Robert Tatum

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Robert Tatum
Personal information
Main disciplineMountain climber
Other disciplinesEpiscopal priest
Born(1891-08-20)August 20, 1891
Knoxville, Tennessee
DiedJanuary 27, 1964(1964-01-27) (aged 72)
Starting age21
Starting disciplineSurveyor
Notable ascentsDenali (Mount McKinley) (June 7, 1913)

Robert George Tatum (August 20, 1891 – January 27, 1964) was an American mountain climber and Episcopal priest. He, along with Hudson Stuck, Harry Karstens, and Walter Harper made up the expedition that was the first to successfully climb Denali, the tallest mountain in North America, on June 7, 1913.

Early life[edit]

Tatum was born on August 20, 1891 in Knoxville, Tennessee, the son of George, a photographer, and Emma Tatum, he grew up in Knoxville, and went to Sewanee: The University of the South.[1] In June 1911 he moved to Nenana, Alaska to visit his brother Howard, who was working at an Army outpost; that summer, Robert worked as a surveyor for the government; after that he taught at an Episcopalian mission school.[2][3]

Denali expedition[edit]

Denali from the north

Episcopalian archdeacon[4] Hudson Stuck, who would later become the expedition leader, first met Tatum during a regular visit to the mission school. Stuck asked Tatum if he would join him in ascending Denali (Mount McKinley) for the first time; he immediately accepted. In preparation for the climb, Tatum hiked about 1,200 miles (1,900 km), including a trip to Tanana Crossing with other missionaries to establish a new mission.[3]

On March 17, 1913, the expedition left Nenana to climb McKinley. Besides Stuck and Tatum (who was the cook),[5] the party consisted of Harry Peter Karstens, who led the expedition with Stuck; Walter Harper, an Alaska Native who had been Stuck's travelling companion for three years; and two Gwich'in teenagers, Johnny Fredson and Esaias George,[3] who helped at base camp and brought the dog teams back down before the summit.[5]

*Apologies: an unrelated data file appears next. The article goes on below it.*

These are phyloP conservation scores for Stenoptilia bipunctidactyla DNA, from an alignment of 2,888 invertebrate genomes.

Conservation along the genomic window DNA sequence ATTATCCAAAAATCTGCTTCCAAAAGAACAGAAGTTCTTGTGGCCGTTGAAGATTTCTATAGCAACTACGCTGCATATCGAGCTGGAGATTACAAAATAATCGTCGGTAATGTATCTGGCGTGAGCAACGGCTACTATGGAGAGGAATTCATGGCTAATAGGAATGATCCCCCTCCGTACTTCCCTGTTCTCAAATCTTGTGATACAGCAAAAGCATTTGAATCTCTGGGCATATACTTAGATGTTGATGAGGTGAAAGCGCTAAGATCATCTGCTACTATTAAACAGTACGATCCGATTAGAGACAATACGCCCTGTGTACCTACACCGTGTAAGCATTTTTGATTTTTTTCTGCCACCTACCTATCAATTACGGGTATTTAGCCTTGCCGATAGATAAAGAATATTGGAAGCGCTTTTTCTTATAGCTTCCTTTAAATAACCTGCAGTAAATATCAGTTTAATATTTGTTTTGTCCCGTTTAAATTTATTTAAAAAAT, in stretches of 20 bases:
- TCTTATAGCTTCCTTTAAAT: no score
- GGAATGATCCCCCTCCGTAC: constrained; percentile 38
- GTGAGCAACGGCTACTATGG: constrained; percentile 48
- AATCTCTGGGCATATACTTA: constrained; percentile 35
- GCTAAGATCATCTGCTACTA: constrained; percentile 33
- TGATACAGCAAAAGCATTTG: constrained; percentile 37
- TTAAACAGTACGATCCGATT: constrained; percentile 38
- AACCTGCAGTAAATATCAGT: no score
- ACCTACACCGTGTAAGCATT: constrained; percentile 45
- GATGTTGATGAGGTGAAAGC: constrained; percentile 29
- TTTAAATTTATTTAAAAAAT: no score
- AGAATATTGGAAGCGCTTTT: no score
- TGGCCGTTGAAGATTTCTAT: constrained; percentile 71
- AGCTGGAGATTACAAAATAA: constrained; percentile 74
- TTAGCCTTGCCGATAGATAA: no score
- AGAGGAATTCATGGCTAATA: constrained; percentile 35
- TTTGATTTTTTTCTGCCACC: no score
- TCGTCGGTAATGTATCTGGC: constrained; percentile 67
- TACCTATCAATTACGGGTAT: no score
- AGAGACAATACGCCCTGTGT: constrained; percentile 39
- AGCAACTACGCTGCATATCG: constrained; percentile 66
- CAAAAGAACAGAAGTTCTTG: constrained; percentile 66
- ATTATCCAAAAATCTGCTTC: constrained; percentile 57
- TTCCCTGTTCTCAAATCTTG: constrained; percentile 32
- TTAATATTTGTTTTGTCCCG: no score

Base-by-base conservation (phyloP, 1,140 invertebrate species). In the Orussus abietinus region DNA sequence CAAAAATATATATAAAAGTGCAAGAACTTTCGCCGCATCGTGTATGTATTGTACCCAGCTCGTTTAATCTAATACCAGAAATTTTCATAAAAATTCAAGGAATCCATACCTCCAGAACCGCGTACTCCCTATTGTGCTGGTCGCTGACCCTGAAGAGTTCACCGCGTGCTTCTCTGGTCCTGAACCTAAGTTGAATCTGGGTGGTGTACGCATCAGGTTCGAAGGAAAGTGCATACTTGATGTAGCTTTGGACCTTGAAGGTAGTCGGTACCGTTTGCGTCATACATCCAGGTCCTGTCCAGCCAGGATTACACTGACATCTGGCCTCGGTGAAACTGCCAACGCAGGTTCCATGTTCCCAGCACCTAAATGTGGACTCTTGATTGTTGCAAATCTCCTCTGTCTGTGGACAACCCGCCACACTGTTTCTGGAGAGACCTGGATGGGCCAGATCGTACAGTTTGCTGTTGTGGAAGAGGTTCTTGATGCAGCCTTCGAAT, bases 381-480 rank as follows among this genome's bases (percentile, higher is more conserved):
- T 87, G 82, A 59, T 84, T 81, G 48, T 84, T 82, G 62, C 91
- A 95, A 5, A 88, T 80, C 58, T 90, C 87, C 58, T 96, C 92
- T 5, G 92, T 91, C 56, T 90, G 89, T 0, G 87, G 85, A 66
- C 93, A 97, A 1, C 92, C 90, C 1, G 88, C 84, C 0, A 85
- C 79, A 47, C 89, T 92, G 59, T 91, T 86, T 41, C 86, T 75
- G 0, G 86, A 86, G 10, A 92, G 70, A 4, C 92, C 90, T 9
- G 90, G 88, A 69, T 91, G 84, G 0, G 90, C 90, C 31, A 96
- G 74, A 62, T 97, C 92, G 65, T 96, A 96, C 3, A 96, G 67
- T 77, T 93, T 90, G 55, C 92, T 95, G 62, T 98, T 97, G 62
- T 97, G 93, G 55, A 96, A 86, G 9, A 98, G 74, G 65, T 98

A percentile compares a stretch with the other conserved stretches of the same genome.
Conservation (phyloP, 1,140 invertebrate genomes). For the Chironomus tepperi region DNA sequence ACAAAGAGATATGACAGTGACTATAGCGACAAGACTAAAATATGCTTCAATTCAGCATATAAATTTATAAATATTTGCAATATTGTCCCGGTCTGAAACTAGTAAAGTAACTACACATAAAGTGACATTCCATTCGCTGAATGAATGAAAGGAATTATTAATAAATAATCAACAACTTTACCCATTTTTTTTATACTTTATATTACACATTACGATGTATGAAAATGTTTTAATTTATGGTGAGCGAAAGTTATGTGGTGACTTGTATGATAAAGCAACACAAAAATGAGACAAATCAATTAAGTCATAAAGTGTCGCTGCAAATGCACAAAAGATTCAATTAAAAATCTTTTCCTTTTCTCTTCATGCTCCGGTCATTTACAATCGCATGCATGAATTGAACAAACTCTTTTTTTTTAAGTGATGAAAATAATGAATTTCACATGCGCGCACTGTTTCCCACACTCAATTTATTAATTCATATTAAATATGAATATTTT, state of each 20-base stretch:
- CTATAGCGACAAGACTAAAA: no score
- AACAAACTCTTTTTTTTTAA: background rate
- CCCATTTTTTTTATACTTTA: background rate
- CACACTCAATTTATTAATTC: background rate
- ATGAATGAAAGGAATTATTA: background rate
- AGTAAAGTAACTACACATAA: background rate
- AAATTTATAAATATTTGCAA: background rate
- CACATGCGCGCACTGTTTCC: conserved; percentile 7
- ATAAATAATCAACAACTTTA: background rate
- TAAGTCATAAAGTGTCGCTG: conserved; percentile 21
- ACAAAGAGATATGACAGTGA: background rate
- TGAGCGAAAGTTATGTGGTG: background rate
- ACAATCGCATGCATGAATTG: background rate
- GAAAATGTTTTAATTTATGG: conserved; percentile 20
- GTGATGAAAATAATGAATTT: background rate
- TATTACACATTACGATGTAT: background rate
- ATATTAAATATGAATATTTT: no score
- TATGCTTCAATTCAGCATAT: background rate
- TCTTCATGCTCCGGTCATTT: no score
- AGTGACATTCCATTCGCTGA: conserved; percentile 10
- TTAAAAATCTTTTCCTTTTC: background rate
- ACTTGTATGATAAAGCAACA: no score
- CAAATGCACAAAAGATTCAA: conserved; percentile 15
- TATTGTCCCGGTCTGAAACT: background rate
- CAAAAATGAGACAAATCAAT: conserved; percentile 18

On June 6, they arrived at their final camp after three months of sometimes very dangerous climbing.[3]

Early the next morning, the party set off to reach the summit. Around noon, they finally reached the top of Mount McKinley, at an elevation of 20,310 feet (6,190 m).[6] During the hour and a half they spent on the summit, Tatum planted a flag he had made earlier out of handkerchiefs and other miscellaneous items, he compared the view to "looking out of a window of heaven." They began the descent, which only took two days to get back to base camp. They returned to Tanana on June 20, just over three months since they left.[3]

Later life[edit]

On June 7, 1922, Tatum was ordained an Episcopal priest in Nenana, but he soon returned to his hometown of Knoxville, where he ministered until his death on January 27, 1964.[2]


Mount Tatum was named by Bradford Washburn in about 1945 for Tatum; the 11,053-foot-high (3,369 m) mountain is located in the Carpe Ridge between Muldrow and Traleika Glaciers, about 10 miles (16 km) away from Mount McKinley.[7]


  1. ^ Shearer, John (June 11, 2013). "Knoxvillian Robert Tatum was among first to climb Mt. McKinley". Knoxville News Sentinel. Retrieved July 12, 2013.
  2. ^ a b "Robert G. Tatum Photo Album, 1913–1917". University of Tennessee. Retrieved 10 July 2013.
  3. ^ a b c d e Moutoux, John T. (May 22, 1932). "Ascending the steep roof of the continent Just to 'look out the windows of heaven'". The Knoxville News-Sentinel. Denali 2013. Archived from the original on September 25, 2013. Retrieved 10 July 2013.
  4. ^ "Dr. Stuck scales Mount M'Kinley" (PDF). The New York Times. June 21, 1913. Retrieved 10 July 2013.
  5. ^ a b Beckey, Fred (1993). Mount McKinley: Icy Crown of North America. The Mountaineers Books. pp. 118–119. ISBN 0-89886-362-7.
  6. ^ Newell, Mark (September 2, 2015). "New Elevation for Nation's Highest Peak" (Press release). USGS. Retrieved August 23, 2017.
  7. ^  This article incorporates public domain material from the United States Geological Survey document: "Feature Detail Report for: Mount Tatum". Retrieved 11 July 2013.

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